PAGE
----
It can be so easy to get sucked into the classic life script that follows leaving high-school – we’re supposed to go to university, get a bachelor’s degree in a society approved subject, then join a respectable company, where you continue to work until the ripe old retirement age of 65. However, life rarely works out as planned.
Maybe you were 6 months into your first job, when you realised that a marketing degree was your parents dream, while architecture is where your true interests lie. Or perhaps you’ve had an exciting and passionate career, but know you need your masters or PhD to take it to the next level. Whatever your situation, and no matter how short or long the time gap has been since you left university, the following tips and tricks have got you covered.
Remember to…. Relax
Whether you are worried that you will be the oldest person in your class or that you have forgotten the skills needed to excel, your fears are often untrue and are only holding you back. Upon returning to university, you are going to notice many people of all ages – gone are the days when you had to be in your teens or early 20s to study. While it may feel as if you are behind compared to the bright young sparks in your class, it is important to remember that you have a variety of skills and knowledge to bring to the table. The work experience and knowledge you have gained outside of the classroom will only serve to boost your standing in your lecturer and classmates’ eyes.
Don’t overload yourself
There is no need to overload yourself by taking the full range of courses that everyone else is doing. If at any point you are having trouble remembering any of the essential academic skills needed in university (i.e. structuring and writing an essay, referencing, etc.) or are feeling stressed or burnt out, then you should consider cutting back to part-time. Many prospective returning university graduates begin by studying part-time, specifically to avoid these challenges. Returning to university is a big step, so remember to give yourself credit, and if needed, allow yourself a more gradual return into academic life.
An indispensable resource to new and returning students alike, is university learning workshops. Universities all around NZ will understand the stress that you will be undergoing as a returning student to university. Leading universities like the University of Auckland, Victoria University, and the University of Canterbury all offer comprehensive learning workshops that will help you brush up on essential skills like essay-writing, grammar/punctuation, exam techniques, and time-management. There are even workshops designed specifically for adult/returning students, like the Adult Student’s Academic Orientation offered by the University of Canterbury.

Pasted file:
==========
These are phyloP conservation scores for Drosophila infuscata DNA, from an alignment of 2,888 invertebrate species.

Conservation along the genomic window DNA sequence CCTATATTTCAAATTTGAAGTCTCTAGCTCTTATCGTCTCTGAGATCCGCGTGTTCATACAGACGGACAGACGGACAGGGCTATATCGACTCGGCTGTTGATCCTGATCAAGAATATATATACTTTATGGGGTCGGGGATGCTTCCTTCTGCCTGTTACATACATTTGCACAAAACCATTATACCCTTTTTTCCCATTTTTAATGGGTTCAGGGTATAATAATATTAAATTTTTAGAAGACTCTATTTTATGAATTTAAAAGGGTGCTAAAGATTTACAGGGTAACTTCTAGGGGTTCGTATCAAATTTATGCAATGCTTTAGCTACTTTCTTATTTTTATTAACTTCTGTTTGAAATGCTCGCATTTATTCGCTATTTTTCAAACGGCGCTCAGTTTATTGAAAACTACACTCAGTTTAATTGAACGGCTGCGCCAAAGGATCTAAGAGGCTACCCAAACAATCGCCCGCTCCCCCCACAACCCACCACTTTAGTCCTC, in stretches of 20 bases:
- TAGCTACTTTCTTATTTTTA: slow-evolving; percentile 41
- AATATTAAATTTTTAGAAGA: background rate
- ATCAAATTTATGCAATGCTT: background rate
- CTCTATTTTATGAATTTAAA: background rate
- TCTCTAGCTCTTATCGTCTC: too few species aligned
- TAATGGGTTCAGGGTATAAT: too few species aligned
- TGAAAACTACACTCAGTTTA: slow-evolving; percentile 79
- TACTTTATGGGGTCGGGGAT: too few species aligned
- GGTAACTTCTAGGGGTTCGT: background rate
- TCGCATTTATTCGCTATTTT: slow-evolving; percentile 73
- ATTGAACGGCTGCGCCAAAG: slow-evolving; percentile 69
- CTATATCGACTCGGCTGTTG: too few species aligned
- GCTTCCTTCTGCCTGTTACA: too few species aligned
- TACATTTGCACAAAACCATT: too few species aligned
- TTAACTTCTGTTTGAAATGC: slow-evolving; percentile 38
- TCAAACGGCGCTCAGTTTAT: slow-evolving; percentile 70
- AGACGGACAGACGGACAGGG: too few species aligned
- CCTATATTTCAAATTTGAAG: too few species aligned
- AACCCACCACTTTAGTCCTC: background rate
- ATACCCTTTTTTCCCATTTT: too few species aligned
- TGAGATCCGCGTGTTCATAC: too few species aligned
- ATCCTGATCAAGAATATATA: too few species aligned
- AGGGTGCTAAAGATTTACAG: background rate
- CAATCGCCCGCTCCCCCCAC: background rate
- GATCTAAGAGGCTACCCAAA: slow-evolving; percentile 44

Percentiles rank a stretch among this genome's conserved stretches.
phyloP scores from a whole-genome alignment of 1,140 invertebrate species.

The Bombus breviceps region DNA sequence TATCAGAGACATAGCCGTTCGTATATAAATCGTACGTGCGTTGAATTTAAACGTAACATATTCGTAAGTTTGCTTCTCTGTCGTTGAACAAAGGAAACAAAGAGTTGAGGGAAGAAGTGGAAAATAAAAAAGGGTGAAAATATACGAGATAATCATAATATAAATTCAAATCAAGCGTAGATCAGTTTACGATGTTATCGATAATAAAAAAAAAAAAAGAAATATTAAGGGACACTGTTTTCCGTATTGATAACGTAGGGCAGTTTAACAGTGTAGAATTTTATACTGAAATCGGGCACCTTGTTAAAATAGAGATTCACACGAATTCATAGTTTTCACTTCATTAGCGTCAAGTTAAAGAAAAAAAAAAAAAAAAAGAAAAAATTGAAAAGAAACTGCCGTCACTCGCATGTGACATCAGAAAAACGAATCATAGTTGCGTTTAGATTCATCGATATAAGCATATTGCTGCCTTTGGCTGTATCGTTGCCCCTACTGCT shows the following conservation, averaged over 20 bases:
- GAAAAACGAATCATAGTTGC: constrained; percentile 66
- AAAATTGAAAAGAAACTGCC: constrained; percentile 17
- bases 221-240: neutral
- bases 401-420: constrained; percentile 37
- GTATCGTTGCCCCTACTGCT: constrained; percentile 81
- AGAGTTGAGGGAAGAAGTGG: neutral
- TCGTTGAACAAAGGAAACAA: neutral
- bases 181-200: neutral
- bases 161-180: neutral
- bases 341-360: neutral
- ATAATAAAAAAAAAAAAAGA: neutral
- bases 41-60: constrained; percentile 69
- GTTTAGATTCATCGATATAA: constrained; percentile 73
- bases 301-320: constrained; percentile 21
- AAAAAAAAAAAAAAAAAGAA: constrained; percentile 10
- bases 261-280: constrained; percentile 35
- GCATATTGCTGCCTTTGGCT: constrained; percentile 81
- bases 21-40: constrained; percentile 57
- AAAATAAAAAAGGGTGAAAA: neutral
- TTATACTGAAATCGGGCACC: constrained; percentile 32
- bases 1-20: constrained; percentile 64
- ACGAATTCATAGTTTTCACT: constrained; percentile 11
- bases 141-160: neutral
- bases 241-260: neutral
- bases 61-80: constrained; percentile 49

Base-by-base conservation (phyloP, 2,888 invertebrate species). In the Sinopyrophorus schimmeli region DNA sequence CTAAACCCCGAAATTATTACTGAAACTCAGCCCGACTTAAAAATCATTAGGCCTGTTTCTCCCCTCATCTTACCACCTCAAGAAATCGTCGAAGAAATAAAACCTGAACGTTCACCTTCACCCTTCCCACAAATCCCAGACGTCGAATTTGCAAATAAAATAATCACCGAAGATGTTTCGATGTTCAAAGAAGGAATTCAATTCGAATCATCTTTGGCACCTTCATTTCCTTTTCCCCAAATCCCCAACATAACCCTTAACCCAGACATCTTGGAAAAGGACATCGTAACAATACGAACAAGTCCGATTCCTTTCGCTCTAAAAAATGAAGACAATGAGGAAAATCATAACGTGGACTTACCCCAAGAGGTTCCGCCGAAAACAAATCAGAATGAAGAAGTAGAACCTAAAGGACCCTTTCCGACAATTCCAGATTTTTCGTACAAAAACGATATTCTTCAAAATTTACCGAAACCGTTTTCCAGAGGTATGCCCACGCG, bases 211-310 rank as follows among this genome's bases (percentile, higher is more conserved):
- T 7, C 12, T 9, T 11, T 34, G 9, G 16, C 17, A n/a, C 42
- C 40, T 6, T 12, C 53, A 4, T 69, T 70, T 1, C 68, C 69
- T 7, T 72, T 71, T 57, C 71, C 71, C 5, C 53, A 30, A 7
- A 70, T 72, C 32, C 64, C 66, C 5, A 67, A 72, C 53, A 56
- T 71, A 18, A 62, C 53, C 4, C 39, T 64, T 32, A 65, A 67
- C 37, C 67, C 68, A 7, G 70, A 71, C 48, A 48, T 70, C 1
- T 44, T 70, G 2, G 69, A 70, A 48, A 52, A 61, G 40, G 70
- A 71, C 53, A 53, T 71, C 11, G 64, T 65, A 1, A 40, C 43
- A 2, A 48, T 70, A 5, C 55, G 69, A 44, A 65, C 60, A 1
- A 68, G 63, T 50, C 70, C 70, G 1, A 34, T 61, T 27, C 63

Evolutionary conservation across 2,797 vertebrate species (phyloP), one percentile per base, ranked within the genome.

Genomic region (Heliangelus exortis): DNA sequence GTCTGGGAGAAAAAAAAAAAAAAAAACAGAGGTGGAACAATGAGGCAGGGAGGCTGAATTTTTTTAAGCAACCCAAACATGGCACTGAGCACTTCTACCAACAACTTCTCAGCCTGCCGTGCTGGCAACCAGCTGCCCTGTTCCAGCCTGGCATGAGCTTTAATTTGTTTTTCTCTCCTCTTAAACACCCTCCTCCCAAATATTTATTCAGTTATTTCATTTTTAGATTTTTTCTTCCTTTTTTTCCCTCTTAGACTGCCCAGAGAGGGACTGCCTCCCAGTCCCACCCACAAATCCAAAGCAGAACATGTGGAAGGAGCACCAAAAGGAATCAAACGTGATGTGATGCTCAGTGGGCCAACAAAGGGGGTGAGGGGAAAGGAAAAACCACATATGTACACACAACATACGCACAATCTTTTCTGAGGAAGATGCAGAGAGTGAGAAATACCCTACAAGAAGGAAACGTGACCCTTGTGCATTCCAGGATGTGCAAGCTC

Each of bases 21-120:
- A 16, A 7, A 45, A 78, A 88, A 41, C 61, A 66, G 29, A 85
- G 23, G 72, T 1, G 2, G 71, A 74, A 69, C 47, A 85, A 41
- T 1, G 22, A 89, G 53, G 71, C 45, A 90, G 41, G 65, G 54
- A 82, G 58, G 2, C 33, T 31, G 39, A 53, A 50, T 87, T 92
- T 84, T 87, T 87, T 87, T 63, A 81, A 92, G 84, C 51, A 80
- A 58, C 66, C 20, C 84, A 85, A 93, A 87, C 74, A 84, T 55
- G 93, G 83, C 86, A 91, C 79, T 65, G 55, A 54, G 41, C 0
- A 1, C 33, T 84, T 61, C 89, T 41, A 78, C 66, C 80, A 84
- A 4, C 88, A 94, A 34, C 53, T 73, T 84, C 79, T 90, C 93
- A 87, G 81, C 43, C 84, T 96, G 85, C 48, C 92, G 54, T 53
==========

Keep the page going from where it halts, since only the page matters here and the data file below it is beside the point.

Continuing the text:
Join a club/society
Being around a bunch of excited 18-year-olds exchanging first-year timetables and gossiping about Toga Night might not be your scene. But with the hundreds of clubs and student societies available at campuses all around NZ, there’s something for all tastes. Joining a club is one of the easiest ways to feel as if you are part of the university community and to make like-minded friends. Is there a sport or skill that you enjoy or have always wanted to try? Take your pick from tennis and snowboarding clubs to French and debating clubs. Maybe you just want to learn more and make connections within your chosen field? Go ahead and join one of the university societies targeted towards your faculty. Lastly, don’t forget about all the student clubs/organisations that are specifically targeted to returning students!
Find a personalized study space
This is a crucial step in my opinion – the shift from working/home life to full study mode can be intimidating for anyone. What a personalized study space provides you with is a physical reminder to switch off all distractions and immerse yourself fully in your studies. Creating your own study space can involve anything from buying a new desk, clearing out an empty room to create a home office, or finding a quiet space on campus to make your own.
University is already hard enough as it is, without insecurities about whether you are ‘past it’ or have forgotten the skills needed to graduate. What these tips show is that there is always a way around each of your perceived problems – there will almost always be someone older than you in your class, and part-time study is a legitimate option for you. On the other hand, don’t hesitate to dive into university culture by polishing your skills, making new friends, and finding a space to make your own.
Have you returned to university after a break, or gone to uni as an adult student?
Written by Vicky Evans
When she is not thinking about her next overseas trip, Vicky can be found with her head buried deep in a book, writing, or binging on Netflix. Her obsessions include adorable cats, interior design, and indulging in ALL the sweet things.